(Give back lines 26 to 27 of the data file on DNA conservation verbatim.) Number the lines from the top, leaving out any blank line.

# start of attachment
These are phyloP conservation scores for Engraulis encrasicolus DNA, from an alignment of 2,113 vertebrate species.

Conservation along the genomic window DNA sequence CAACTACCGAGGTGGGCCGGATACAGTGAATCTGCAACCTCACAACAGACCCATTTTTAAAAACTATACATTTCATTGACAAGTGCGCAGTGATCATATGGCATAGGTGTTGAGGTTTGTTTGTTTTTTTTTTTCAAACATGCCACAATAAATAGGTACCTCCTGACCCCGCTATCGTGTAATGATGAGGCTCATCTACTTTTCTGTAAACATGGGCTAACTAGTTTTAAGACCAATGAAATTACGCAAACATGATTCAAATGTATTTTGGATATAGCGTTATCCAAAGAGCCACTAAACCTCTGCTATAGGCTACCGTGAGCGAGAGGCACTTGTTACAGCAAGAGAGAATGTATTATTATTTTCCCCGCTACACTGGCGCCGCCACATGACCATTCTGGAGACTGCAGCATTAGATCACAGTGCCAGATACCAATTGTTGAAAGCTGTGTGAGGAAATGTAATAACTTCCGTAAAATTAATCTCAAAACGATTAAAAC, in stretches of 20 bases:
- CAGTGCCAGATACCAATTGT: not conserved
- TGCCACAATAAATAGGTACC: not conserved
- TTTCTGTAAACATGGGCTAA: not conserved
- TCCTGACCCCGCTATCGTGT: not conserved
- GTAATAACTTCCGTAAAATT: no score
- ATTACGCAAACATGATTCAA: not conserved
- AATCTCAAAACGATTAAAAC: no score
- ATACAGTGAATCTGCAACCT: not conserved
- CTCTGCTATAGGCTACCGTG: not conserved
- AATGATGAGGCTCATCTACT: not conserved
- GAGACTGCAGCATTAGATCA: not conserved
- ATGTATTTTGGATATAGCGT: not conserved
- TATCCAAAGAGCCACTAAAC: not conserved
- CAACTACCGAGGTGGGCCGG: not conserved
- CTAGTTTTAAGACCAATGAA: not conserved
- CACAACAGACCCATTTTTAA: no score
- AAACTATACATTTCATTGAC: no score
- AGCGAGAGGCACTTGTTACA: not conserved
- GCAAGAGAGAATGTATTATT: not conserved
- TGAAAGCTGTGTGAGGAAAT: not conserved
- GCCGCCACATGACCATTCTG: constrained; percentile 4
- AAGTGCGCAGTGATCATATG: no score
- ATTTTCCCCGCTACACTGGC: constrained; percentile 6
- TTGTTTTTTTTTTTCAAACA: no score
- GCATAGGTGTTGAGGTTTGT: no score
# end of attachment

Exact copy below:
- TTGTTTTTTTTTTTCAAACA: no score
- GCATAGGTGTTGAGGTTTGT: no score